(The Center Square) – Virginia, which has used the death penalty more than any other state, is just a step away from abolishing the death penalty—a signature from Gov. Ralph Northam.
Two bills that would end the death penalty in the commonwealth, House Bill 2263 and Senate Bill 1165, advanced through the legislature Monday. The governor intends to sign the legislation.
“Virginia is joining 22 other states in abolishing the death penalty, after centuries of the immoral practice being unjustly applied to people of color, and sometimes, the innocent,” Sen. Scott Surovell, D-Fairfax, who sponsored the Senate version of the bill, said in a statement. “As the patron of the bill this year and in years past, it’s been a long battle to get this far – but a worthwhile one, to see the Commonwealth now take steps forward after years of falling backward.”
Northam issued a joint statement with House Speaker Eileen Filler-Corn, D-Fairfax, and Senate Majority Leader Dick Saslaw, D-Fairfax.
“It is vital that our criminal justice system operates fairly and punishes people equitably,” the statement said. “We all know the death penalty doesn’t do that. It is inequitable, ineffective, and inhumane. Over Virginia’s long history, this Commonwealth has executed more people than any other state. And, like many other states, Virginia has come too close to executing an innocent person. It’s time we stop this machinery of death.”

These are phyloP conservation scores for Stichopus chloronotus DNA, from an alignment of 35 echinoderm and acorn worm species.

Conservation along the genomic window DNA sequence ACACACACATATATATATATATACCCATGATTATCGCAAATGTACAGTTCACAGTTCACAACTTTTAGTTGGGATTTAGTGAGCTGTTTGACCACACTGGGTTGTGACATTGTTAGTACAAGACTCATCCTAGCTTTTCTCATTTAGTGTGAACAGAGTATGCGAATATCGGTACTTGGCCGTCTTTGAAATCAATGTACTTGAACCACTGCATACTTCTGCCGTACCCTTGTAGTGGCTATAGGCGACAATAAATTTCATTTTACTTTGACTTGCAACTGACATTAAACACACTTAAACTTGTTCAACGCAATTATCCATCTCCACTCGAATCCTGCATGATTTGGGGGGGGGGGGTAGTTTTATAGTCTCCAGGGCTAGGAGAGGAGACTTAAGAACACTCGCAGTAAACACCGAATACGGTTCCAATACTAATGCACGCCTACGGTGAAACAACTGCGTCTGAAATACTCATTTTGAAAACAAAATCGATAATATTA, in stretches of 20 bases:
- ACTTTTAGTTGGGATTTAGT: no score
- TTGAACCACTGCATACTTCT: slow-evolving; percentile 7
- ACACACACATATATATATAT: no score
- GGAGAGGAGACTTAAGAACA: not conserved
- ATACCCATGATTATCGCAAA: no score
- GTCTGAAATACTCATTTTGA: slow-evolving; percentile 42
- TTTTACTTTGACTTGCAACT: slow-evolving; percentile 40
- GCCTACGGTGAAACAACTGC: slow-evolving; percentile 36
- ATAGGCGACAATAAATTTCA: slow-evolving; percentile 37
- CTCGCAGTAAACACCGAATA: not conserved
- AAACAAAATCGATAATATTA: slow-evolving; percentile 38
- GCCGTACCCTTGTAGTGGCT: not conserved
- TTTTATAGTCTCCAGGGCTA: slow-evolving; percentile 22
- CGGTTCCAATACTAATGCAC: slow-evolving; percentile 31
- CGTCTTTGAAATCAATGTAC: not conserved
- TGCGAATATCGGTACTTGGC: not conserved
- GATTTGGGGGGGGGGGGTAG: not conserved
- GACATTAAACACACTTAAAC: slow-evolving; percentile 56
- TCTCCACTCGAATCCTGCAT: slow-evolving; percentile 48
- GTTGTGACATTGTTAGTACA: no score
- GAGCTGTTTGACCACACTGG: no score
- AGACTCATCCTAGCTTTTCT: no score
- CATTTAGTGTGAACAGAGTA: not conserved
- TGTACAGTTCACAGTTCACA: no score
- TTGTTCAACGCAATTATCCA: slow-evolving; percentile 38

The legislation received opposition from Republican leaders who argued the death penalty helps provide closure to victims and modern science prevents people from being wrongfully convicted.
Although Virginia has executed more people than any other state in its more-than 400-year existence – dating back to colonial times – the state has scaled back. The last person to be executed was in 2017 and there are only two people on death row. In the past 10 years, eight people have been executed and since 2000, 40 people have been executed.
The state’s fiscal impact is $77,376 annually to correctional facilities to account for the two individuals currently on death row who will serve life in prison when the legislation is signed by the governor.